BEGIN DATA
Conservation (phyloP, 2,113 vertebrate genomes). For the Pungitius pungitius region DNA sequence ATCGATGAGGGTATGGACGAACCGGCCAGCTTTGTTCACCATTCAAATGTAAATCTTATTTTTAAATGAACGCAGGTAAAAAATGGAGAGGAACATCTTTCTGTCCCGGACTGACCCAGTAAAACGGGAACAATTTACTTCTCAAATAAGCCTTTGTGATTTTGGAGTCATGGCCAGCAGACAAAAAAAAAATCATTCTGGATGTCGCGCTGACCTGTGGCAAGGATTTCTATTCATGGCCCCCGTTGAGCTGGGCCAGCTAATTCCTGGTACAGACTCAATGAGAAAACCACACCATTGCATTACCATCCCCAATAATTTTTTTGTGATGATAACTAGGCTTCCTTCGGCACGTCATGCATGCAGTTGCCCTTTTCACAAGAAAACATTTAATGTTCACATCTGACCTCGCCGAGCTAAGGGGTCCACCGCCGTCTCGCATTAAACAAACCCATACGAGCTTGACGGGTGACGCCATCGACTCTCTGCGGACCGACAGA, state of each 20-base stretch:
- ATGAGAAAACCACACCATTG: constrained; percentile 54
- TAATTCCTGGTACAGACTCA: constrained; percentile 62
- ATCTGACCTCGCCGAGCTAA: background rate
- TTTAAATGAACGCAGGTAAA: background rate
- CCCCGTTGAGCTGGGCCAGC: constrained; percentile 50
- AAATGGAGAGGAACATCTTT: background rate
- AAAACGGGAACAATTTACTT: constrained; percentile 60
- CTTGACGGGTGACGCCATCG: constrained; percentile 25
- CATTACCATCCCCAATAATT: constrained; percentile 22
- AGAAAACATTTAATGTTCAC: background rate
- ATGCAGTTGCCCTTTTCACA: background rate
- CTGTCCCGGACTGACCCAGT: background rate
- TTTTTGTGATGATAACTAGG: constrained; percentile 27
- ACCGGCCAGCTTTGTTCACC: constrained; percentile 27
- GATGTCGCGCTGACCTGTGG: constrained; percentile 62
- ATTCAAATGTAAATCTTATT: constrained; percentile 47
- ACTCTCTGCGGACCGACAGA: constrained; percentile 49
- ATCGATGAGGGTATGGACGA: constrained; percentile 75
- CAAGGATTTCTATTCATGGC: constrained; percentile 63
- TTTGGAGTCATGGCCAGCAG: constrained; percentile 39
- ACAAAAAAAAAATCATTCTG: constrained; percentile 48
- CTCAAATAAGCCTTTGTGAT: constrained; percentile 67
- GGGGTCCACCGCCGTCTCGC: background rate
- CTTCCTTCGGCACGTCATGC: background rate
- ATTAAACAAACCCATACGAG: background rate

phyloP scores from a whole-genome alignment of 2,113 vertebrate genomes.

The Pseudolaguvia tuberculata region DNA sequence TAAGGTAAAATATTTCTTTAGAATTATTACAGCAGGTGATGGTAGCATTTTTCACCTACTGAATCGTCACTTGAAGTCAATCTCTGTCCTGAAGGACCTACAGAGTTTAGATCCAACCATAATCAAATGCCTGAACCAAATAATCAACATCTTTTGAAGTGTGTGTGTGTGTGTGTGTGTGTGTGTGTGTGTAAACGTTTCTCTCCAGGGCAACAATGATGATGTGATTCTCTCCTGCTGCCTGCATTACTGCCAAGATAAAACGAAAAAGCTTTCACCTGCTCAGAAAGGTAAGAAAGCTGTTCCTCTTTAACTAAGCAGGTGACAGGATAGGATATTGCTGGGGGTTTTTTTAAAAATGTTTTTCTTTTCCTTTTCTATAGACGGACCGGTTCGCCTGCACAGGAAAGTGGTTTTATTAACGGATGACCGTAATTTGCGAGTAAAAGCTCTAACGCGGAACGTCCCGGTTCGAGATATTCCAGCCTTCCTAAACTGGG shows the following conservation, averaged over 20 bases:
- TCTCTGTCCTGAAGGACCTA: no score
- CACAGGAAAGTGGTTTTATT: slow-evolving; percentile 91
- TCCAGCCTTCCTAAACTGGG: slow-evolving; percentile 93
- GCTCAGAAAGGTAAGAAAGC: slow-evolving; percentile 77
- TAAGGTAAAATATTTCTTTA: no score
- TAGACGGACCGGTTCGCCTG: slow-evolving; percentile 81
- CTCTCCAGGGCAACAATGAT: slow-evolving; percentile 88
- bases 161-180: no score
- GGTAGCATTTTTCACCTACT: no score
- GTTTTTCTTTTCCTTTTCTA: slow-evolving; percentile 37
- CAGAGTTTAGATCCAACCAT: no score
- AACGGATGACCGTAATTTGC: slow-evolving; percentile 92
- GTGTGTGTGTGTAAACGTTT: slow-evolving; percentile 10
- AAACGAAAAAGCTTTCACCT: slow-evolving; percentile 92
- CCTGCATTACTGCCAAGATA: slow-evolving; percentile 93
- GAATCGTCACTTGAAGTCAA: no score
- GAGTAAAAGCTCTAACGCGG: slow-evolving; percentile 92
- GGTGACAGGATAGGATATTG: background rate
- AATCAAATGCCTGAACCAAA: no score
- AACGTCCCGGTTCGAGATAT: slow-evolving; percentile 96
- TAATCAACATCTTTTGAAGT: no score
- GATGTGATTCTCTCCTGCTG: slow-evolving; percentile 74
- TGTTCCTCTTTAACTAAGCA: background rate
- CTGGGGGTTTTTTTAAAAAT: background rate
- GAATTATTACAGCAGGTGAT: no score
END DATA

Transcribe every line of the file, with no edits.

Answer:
Conservation (phyloP, 2,113 vertebrate genomes). For the Pungitius pungitius region DNA sequence ATCGATGAGGGTATGGACGAACCGGCCAGCTTTGTTCACCATTCAAATGTAAATCTTATTTTTAAATGAACGCAGGTAAAAAATGGAGAGGAACATCTTTCTGTCCCGGACTGACCCAGTAAAACGGGAACAATTTACTTCTCAAATAAGCCTTTGTGATTTTGGAGTCATGGCCAGCAGACAAAAAAAAAATCATTCTGGATGTCGCGCTGACCTGTGGCAAGGATTTCTATTCATGGCCCCCGTTGAGCTGGGCCAGCTAATTCCTGGTACAGACTCAATGAGAAAACCACACCATTGCATTACCATCCCCAATAATTTTTTTGTGATGATAACTAGGCTTCCTTCGGCACGTCATGCATGCAGTTGCCCTTTTCACAAGAAAACATTTAATGTTCACATCTGACCTCGCCGAGCTAAGGGGTCCACCGCCGTCTCGCATTAAACAAACCCATACGAGCTTGACGGGTGACGCCATCGACTCTCTGCGGACCGACAGA, state of each 20-base stretch:
- ATGAGAAAACCACACCATTG: constrained; percentile 54
- TAATTCCTGGTACAGACTCA: constrained; percentile 62
- ATCTGACCTCGCCGAGCTAA: background rate
- TTTAAATGAACGCAGGTAAA: background rate
- CCCCGTTGAGCTGGGCCAGC: constrained; percentile 50
- AAATGGAGAGGAACATCTTT: background rate
- AAAACGGGAACAATTTACTT: constrained; percentile 60
- CTTGACGGGTGACGCCATCG: constrained; percentile 25
- CATTACCATCCCCAATAATT: constrained; percentile 22
- AGAAAACATTTAATGTTCAC: background rate
- ATGCAGTTGCCCTTTTCACA: background rate
- CTGTCCCGGACTGACCCAGT: background rate
- TTTTTGTGATGATAACTAGG: constrained; percentile 27
- ACCGGCCAGCTTTGTTCACC: constrained; percentile 27
- GATGTCGCGCTGACCTGTGG: constrained; percentile 62
- ATTCAAATGTAAATCTTATT: constrained; percentile 47
- ACTCTCTGCGGACCGACAGA: constrained; percentile 49
- ATCGATGAGGGTATGGACGA: constrained; percentile 75
- CAAGGATTTCTATTCATGGC: constrained; percentile 63
- TTTGGAGTCATGGCCAGCAG: constrained; percentile 39
- ACAAAAAAAAAATCATTCTG: constrained; percentile 48
- CTCAAATAAGCCTTTGTGAT: constrained; percentile 67
- GGGGTCCACCGCCGTCTCGC: background rate
- CTTCCTTCGGCACGTCATGC: background rate
- ATTAAACAAACCCATACGAG: background rate

phyloP scores from a whole-genome alignment of 2,113 vertebrate genomes.

The Pseudolaguvia tuberculata region DNA sequence TAAGGTAAAATATTTCTTTAGAATTATTACAGCAGGTGATGGTAGCATTTTTCACCTACTGAATCGTCACTTGAAGTCAATCTCTGTCCTGAAGGACCTACAGAGTTTAGATCCAACCATAATCAAATGCCTGAACCAAATAATCAACATCTTTTGAAGTGTGTGTGTGTGTGTGTGTGTGTGTGTGTGTGTAAACGTTTCTCTCCAGGGCAACAATGATGATGTGATTCTCTCCTGCTGCCTGCATTACTGCCAAGATAAAACGAAAAAGCTTTCACCTGCTCAGAAAGGTAAGAAAGCTGTTCCTCTTTAACTAAGCAGGTGACAGGATAGGATATTGCTGGGGGTTTTTTTAAAAATGTTTTTCTTTTCCTTTTCTATAGACGGACCGGTTCGCCTGCACAGGAAAGTGGTTTTATTAACGGATGACCGTAATTTGCGAGTAAAAGCTCTAACGCGGAACGTCCCGGTTCGAGATATTCCAGCCTTCCTAAACTGGG shows the following conservation, averaged over 20 bases:
- TCTCTGTCCTGAAGGACCTA: no score
- CACAGGAAAGTGGTTTTATT: slow-evolving; percentile 91
- TCCAGCCTTCCTAAACTGGG: slow-evolving; percentile 93
- GCTCAGAAAGGTAAGAAAGC: slow-evolving; percentile 77
- TAAGGTAAAATATTTCTTTA: no score
- TAGACGGACCGGTTCGCCTG: slow-evolving; percentile 81
- CTCTCCAGGGCAACAATGAT: slow-evolving; percentile 88
- bases 161-180: no score
- GGTAGCATTTTTCACCTACT: no score
- GTTTTTCTTTTCCTTTTCTA: slow-evolving; percentile 37
- CAGAGTTTAGATCCAACCAT: no score
- AACGGATGACCGTAATTTGC: slow-evolving; percentile 92
- GTGTGTGTGTGTAAACGTTT: slow-evolving; percentile 10
- AAACGAAAAAGCTTTCACCT: slow-evolving; percentile 92
- CCTGCATTACTGCCAAGATA: slow-evolving; percentile 93
- GAATCGTCACTTGAAGTCAA: no score
- GAGTAAAAGCTCTAACGCGG: slow-evolving; percentile 92
- GGTGACAGGATAGGATATTG: background rate
- AATCAAATGCCTGAACCAAA: no score
- AACGTCCCGGTTCGAGATAT: slow-evolving; percentile 96
- TAATCAACATCTTTTGAAGT: no score
- GATGTGATTCTCTCCTGCTG: slow-evolving; percentile 74
- TGTTCCTCTTTAACTAAGCA: background rate
- CTGGGGGTTTTTTTAAAAAT: background rate
- GAATTATTACAGCAGGTGAT: no score